I’m a hopeless romantic when it comes to museums. I love wandering and looking and wondering. I could spend days in the right museum. I think my fascination lies in the fact that museums are full of stories, real adventures and histories and endless possibility for invented tales of mystery.
I was not a museum-lover as a kid. In fact, show me the kid who really and truly loves a day at a museum with mom and dad, who would choose it above a visit to a theme park, a movie theatre or even a science centre. When we were in Paris last summer, I joked that we could find our way to the Louvre from anywhere just by following the sounds of screaming children.
And yet so many gorgeous and inspiring children’s books have been written about museums. Behind the Museum Door: Poems to Celebrate the Wonders of Museums is one of them. This collection offers poems selected by Lee Bennett Hopkins, and there are some impressive names here: Jane Yolen, Myra Cohn Livingston, Kristine O’Connell George. Lots of the poems will urge children to think about the secrets from the past locked inside artifacts. Stacey Dressen-McQueen’s illustrations are striking – warm and full of fun and very much focused on children. They blend beautifully with each poem.
My favourite poem is The Moccasins by Kristine O’Connell George. I’ve always loved to imagine the person connected to an ancient artifact, and somehow, shoes are objects that beg you to think about the long-gone wearer. I just visited Toronto’s Bata Shoe Museum this week, and they have a whole exhibit devoted to Native North American footwear that is breathtaking. Here’s a bit of The Moccasins:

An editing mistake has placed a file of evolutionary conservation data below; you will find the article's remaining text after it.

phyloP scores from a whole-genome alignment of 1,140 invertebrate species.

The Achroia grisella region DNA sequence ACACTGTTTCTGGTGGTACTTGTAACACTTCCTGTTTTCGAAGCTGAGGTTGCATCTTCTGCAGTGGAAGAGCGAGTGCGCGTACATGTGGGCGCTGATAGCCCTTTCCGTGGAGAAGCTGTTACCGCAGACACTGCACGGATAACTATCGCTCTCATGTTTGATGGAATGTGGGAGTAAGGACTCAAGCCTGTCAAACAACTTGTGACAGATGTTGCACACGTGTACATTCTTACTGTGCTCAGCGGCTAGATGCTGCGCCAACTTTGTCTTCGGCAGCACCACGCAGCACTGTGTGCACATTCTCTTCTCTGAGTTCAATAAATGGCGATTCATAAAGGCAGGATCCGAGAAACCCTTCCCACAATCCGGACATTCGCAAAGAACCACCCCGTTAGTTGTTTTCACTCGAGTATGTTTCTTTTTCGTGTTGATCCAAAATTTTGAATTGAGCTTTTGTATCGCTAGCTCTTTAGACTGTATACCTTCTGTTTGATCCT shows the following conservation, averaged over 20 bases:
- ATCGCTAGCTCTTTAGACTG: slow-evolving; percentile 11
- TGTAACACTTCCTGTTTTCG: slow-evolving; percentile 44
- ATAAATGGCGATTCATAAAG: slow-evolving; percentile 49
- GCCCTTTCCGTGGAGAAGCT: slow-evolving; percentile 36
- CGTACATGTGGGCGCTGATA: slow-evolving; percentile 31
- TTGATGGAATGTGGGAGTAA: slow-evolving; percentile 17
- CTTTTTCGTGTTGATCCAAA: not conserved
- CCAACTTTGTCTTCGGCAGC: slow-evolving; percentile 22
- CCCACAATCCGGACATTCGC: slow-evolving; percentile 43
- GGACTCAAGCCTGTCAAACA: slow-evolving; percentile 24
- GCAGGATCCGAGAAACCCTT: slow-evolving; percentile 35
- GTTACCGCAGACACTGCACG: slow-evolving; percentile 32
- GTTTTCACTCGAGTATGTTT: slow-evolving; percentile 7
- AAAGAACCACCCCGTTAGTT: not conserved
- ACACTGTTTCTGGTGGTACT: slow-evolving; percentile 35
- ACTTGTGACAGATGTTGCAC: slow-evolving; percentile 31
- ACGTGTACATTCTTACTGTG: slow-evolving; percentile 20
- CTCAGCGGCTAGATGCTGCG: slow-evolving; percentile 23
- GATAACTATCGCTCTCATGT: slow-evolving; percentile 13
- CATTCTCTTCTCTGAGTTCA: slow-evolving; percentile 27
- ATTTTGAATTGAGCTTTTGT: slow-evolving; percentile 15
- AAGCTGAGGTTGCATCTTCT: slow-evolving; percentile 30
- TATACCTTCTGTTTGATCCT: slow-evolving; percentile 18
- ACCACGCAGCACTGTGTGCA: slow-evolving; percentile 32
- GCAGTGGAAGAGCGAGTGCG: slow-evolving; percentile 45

A pair of tiny moccasins
standing in a neat straight line,
standing quietly behind glass.
On display, a child’s small shoes,
buffalo hide, beaten soft,
faded brown, a whisper of dust.
Once, one fell off when she ran,
she tucked them under her arm
when she waded in the stream.
She curled her toes up inside
when she crouched to see what was
inside a ground squirrel’s hole…
Wow. Now I have this idea to take my students to the shoe museum and get them to write a poem about a pair of shoes and the person they imagine might have worn them. I think Behind the Museum Door is one way to help kids connect more personally to the museum experience. More looking and wondering, less wailing.